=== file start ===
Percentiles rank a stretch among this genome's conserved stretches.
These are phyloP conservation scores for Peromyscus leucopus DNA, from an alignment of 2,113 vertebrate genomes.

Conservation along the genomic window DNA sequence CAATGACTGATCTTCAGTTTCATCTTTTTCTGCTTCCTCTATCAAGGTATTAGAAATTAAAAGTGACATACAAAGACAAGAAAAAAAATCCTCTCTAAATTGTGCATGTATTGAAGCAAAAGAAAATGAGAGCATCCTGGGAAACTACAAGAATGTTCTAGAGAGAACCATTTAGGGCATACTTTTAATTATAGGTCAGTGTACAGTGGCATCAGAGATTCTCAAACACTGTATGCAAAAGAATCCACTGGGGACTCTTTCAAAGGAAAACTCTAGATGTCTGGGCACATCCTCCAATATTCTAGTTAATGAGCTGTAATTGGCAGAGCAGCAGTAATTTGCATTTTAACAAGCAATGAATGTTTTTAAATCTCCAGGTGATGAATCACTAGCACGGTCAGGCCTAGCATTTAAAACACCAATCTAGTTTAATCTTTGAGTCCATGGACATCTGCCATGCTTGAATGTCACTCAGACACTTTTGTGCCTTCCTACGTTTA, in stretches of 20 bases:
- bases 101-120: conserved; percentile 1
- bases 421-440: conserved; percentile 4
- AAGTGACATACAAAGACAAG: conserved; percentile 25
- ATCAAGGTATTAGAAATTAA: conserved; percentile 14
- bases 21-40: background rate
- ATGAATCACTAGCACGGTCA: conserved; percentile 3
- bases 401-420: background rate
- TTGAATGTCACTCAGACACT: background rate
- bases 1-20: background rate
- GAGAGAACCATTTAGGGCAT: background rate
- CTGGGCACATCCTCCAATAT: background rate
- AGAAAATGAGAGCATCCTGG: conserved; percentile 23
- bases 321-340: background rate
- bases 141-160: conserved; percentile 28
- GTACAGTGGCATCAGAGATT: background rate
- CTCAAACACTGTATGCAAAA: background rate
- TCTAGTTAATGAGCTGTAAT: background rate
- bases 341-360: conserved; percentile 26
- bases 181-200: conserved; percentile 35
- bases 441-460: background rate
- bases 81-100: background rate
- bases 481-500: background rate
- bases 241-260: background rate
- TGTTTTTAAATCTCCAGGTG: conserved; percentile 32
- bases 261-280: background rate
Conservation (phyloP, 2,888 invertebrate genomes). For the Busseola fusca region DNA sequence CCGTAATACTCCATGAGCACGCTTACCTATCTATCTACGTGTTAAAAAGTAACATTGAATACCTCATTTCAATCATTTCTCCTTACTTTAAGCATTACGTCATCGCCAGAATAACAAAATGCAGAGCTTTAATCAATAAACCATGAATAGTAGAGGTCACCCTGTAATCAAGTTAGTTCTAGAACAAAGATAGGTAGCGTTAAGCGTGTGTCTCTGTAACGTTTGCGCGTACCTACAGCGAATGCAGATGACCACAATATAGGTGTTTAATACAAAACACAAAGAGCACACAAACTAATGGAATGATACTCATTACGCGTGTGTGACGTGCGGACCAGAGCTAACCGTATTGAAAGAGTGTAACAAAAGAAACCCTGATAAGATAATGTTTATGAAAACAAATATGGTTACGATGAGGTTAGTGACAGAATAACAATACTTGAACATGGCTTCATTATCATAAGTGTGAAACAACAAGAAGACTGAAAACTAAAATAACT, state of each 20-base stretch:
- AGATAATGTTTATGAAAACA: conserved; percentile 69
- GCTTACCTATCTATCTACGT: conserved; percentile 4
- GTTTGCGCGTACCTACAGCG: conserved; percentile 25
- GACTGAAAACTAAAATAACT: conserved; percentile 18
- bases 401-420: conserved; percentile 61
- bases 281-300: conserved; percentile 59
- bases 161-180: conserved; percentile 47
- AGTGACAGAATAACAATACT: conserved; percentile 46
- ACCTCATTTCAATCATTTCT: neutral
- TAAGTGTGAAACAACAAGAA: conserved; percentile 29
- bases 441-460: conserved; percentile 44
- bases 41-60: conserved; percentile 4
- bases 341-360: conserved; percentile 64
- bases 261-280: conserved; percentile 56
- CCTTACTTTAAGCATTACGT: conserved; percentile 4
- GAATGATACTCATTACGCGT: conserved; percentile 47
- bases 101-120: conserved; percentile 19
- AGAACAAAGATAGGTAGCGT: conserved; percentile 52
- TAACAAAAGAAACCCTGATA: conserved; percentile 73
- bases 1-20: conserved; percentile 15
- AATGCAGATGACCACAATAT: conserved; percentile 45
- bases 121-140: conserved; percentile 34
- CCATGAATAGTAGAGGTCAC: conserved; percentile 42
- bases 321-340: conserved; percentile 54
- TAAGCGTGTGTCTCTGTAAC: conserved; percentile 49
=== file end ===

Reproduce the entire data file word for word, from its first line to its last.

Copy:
Percentiles rank a stretch among this genome's conserved stretches.
These are phyloP conservation scores for Peromyscus leucopus DNA, from an alignment of 2,113 vertebrate genomes.

Conservation along the genomic window DNA sequence CAATGACTGATCTTCAGTTTCATCTTTTTCTGCTTCCTCTATCAAGGTATTAGAAATTAAAAGTGACATACAAAGACAAGAAAAAAAATCCTCTCTAAATTGTGCATGTATTGAAGCAAAAGAAAATGAGAGCATCCTGGGAAACTACAAGAATGTTCTAGAGAGAACCATTTAGGGCATACTTTTAATTATAGGTCAGTGTACAGTGGCATCAGAGATTCTCAAACACTGTATGCAAAAGAATCCACTGGGGACTCTTTCAAAGGAAAACTCTAGATGTCTGGGCACATCCTCCAATATTCTAGTTAATGAGCTGTAATTGGCAGAGCAGCAGTAATTTGCATTTTAACAAGCAATGAATGTTTTTAAATCTCCAGGTGATGAATCACTAGCACGGTCAGGCCTAGCATTTAAAACACCAATCTAGTTTAATCTTTGAGTCCATGGACATCTGCCATGCTTGAATGTCACTCAGACACTTTTGTGCCTTCCTACGTTTA, in stretches of 20 bases:
- bases 101-120: conserved; percentile 1
- bases 421-440: conserved; percentile 4
- AAGTGACATACAAAGACAAG: conserved; percentile 25
- ATCAAGGTATTAGAAATTAA: conserved; percentile 14
- bases 21-40: background rate
- ATGAATCACTAGCACGGTCA: conserved; percentile 3
- bases 401-420: background rate
- TTGAATGTCACTCAGACACT: background rate
- bases 1-20: background rate
- GAGAGAACCATTTAGGGCAT: background rate
- CTGGGCACATCCTCCAATAT: background rate
- AGAAAATGAGAGCATCCTGG: conserved; percentile 23
- bases 321-340: background rate
- bases 141-160: conserved; percentile 28
- GTACAGTGGCATCAGAGATT: background rate
- CTCAAACACTGTATGCAAAA: background rate
- TCTAGTTAATGAGCTGTAAT: background rate
- bases 341-360: conserved; percentile 26
- bases 181-200: conserved; percentile 35
- bases 441-460: background rate
- bases 81-100: background rate
- bases 481-500: background rate
- bases 241-260: background rate
- TGTTTTTAAATCTCCAGGTG: conserved; percentile 32
- bases 261-280: background rate
Conservation (phyloP, 2,888 invertebrate genomes). For the Busseola fusca region DNA sequence CCGTAATACTCCATGAGCACGCTTACCTATCTATCTACGTGTTAAAAAGTAACATTGAATACCTCATTTCAATCATTTCTCCTTACTTTAAGCATTACGTCATCGCCAGAATAACAAAATGCAGAGCTTTAATCAATAAACCATGAATAGTAGAGGTCACCCTGTAATCAAGTTAGTTCTAGAACAAAGATAGGTAGCGTTAAGCGTGTGTCTCTGTAACGTTTGCGCGTACCTACAGCGAATGCAGATGACCACAATATAGGTGTTTAATACAAAACACAAAGAGCACACAAACTAATGGAATGATACTCATTACGCGTGTGTGACGTGCGGACCAGAGCTAACCGTATTGAAAGAGTGTAACAAAAGAAACCCTGATAAGATAATGTTTATGAAAACAAATATGGTTACGATGAGGTTAGTGACAGAATAACAATACTTGAACATGGCTTCATTATCATAAGTGTGAAACAACAAGAAGACTGAAAACTAAAATAACT, state of each 20-base stretch:
- AGATAATGTTTATGAAAACA: conserved; percentile 69
- GCTTACCTATCTATCTACGT: conserved; percentile 4
- GTTTGCGCGTACCTACAGCG: conserved; percentile 25
- GACTGAAAACTAAAATAACT: conserved; percentile 18
- bases 401-420: conserved; percentile 61
- bases 281-300: conserved; percentile 59
- bases 161-180: conserved; percentile 47
- AGTGACAGAATAACAATACT: conserved; percentile 46
- ACCTCATTTCAATCATTTCT: neutral
- TAAGTGTGAAACAACAAGAA: conserved; percentile 29
- bases 441-460: conserved; percentile 44
- bases 41-60: conserved; percentile 4
- bases 341-360: conserved; percentile 64
- bases 261-280: conserved; percentile 56
- CCTTACTTTAAGCATTACGT: conserved; percentile 4
- GAATGATACTCATTACGCGT: conserved; percentile 47
- bases 101-120: conserved; percentile 19
- AGAACAAAGATAGGTAGCGT: conserved; percentile 52
- TAACAAAAGAAACCCTGATA: conserved; percentile 73
- bases 1-20: conserved; percentile 15
- AATGCAGATGACCACAATAT: conserved; percentile 45
- bases 121-140: conserved; percentile 34
- CCATGAATAGTAGAGGTCAC: conserved; percentile 42
- bases 321-340: conserved; percentile 54
- TAAGCGTGTGTCTCTGTAAC: conserved; percentile 49